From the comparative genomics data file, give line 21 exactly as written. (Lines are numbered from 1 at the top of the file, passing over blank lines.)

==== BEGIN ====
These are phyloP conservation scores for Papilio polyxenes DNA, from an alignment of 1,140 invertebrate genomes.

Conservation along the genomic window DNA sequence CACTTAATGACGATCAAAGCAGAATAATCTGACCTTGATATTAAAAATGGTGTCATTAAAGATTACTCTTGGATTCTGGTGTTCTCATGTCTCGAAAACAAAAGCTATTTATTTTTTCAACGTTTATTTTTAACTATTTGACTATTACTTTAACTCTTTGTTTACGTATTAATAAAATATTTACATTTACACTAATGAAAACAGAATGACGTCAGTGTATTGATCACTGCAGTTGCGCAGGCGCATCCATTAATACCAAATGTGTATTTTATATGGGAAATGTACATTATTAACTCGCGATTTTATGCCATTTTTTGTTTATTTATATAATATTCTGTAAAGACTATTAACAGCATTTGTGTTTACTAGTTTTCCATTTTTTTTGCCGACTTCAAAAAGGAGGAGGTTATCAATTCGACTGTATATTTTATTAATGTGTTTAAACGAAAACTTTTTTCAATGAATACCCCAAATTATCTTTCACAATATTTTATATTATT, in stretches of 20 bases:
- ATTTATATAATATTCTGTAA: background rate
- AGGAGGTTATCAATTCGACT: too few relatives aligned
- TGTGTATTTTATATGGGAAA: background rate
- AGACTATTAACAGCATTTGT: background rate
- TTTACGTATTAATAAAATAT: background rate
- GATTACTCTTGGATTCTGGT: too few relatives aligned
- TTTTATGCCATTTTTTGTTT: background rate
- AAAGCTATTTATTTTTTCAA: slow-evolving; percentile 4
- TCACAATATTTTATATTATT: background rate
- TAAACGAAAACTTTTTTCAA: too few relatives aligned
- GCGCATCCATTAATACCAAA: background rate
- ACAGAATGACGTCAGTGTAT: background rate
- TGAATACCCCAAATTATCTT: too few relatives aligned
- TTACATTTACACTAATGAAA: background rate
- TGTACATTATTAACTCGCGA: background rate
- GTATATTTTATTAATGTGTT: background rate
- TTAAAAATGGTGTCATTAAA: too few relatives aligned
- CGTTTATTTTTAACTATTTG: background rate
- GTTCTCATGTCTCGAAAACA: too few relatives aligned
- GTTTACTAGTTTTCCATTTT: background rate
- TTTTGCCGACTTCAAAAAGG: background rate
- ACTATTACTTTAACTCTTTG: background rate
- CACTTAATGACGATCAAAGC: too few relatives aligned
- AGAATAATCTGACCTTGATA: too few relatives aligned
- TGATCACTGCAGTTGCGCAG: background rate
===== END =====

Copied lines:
- GTTCTCATGTCTCGAAAACA: too few relatives aligned